In Los Angeles, the golden age of private clubs is back.
With all the award ceremonies and red carpet premieres being pulled from the calendar for the foreseeable future, in Hollywood and New York the glitterati have turned to getting together at a new generation of private clubs – something of a revival marking the start of a booming trend.
By Isabelle Campone30 septembre 2020
In the occasionally post-apocalyptic atmosphere of today’s Los Angeles, even Groucho Marx might have to eschew his oft-cited maxim of never visiting a club that would let the likes of him in. And he would be spoiled for choice. In the past few months, private social clubs have been flourishing in the City of Angels. As the pandemic persists, restaurants still struggle to reopen and with the conspicuous absence of premieres, award ceremonies, or even private parties, the Hollywood glitterati have nowhere to go out and shine. With that in mind it’s no wonder that the beautiful people are rediscovering the private club, accessible only to a happy few.
An Anglo-Saxon concept as opposed to coworking places
Private clubs are a tradition rooted in the English and American entertainment scene; all the rage in the Golden Age of Hollywood, they gradually fell out of fashion in favor of the more familiar gala events we remember so fondly from the pre-pandemic world. But now this somewhat outdated concept of gilded solitude and privilege seems to be regaining popularity, not just among celebrities but anyone who likes the feeling of belonging to an exclusive circle.
Last year’s most eagerly awaited opening was San Vincente Bungalows, the new venture by Jeff Klein, the owner of the Sunset Tower, a sanctuary in its own right that is off-limits to the paparazzi and other mere mortals. If you can get in SVB, you are guaranteed to rub shoulders with the stars. “I sensed a growing need for a very high-end club,” says Klein, “a very selective one, offering a sophisticated and intimate atmosphere, with impeccable service and total attention to the privacy of its members.” His hunch proved correct, and now it’s not only one of LA’s hottest spots, but its most elegant and selective: an oasis of white bungalows with tropical vegetation, complete with turquoise pool that transports its membership to a retro Caribbean resort just a few steps away from the Sunset Strip.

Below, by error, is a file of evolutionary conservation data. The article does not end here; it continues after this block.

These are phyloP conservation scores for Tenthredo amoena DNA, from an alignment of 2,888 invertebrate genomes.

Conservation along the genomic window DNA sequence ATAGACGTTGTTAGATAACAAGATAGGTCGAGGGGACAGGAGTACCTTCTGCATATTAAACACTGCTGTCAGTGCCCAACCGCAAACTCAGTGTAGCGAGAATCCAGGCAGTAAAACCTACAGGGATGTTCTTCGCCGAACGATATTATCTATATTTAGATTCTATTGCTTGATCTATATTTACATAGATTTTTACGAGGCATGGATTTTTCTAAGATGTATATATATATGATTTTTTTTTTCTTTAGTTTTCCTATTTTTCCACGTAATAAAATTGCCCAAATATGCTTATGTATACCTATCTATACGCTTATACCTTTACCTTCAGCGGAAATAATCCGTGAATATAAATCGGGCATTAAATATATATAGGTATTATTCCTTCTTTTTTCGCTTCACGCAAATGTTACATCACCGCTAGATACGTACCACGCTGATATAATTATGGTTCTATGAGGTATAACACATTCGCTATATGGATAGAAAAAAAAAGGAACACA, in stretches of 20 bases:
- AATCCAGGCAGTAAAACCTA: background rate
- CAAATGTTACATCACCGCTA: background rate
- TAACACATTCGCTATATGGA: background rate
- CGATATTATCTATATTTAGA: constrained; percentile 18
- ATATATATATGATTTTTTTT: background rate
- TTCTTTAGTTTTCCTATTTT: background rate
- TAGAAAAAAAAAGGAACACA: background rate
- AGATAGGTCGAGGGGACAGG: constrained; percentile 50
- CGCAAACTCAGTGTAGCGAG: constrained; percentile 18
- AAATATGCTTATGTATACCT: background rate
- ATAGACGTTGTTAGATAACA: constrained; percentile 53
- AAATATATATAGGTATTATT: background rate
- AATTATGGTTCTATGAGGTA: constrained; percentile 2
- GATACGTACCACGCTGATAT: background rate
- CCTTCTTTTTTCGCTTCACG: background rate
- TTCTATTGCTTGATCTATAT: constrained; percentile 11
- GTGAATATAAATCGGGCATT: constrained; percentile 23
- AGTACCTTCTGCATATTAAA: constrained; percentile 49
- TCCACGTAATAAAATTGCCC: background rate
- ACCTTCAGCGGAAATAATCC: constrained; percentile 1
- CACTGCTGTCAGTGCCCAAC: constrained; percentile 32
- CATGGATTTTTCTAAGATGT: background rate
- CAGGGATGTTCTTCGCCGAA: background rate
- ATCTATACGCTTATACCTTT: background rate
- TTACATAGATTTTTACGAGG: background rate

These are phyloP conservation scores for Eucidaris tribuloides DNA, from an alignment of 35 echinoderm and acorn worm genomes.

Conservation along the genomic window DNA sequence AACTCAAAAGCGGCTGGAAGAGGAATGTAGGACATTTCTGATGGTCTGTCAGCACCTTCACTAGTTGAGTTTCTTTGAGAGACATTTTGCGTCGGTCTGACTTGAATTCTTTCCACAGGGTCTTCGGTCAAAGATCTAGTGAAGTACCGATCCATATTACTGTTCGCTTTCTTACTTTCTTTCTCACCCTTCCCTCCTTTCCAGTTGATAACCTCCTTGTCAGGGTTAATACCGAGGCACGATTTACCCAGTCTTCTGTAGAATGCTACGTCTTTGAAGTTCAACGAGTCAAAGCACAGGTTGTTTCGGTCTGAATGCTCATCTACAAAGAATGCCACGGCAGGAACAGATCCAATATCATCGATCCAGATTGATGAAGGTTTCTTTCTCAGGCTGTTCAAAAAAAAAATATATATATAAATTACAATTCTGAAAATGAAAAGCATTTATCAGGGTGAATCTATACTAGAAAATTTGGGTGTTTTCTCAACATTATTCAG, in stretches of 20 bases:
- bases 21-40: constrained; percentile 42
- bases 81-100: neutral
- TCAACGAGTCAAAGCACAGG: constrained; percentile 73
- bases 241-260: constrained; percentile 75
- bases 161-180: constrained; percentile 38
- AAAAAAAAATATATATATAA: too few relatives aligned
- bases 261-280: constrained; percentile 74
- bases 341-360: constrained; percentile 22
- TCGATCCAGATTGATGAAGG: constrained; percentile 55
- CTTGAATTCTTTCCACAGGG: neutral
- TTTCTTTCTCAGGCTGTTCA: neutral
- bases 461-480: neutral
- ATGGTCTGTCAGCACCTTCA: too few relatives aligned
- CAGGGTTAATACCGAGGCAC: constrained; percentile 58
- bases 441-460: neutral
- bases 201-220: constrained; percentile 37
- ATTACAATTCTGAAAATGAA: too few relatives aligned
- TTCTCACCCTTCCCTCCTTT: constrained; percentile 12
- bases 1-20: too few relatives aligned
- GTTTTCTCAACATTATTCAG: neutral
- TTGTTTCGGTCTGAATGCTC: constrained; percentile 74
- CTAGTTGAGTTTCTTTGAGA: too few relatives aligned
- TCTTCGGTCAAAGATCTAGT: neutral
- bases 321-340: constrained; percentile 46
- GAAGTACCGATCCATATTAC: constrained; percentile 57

Now, you might come to San Vicente Bungalows to see and be seen, even to network, but it’s important to remember to leave the laptop at home. This new generation of private clubs (like SVB, the H Club or Zero Bond in New York, all of which opened last year, or the hotly anticipated Arts Club or The Britely in LA) are the farthest thing from a high-end coworking space you could imagine. No, they’re more like the Soho House, that may have started the private club trend, but which the newcomers have now matched or even exceeded by adding offerings of glitzy bars, stellar restaurants, maybe a gym, even a cinema, and of course a swimming pool.
A private space with total privacy
“The idea is to create a social group, to bring together people who want to meet, who want to feel they are part of a community without staring at each other through a screen. We welcome members from all walks of life. Our task is to anticipate their expectations and tastes,” explains Estelle Lacroix, the Swiss managing director of The Britely.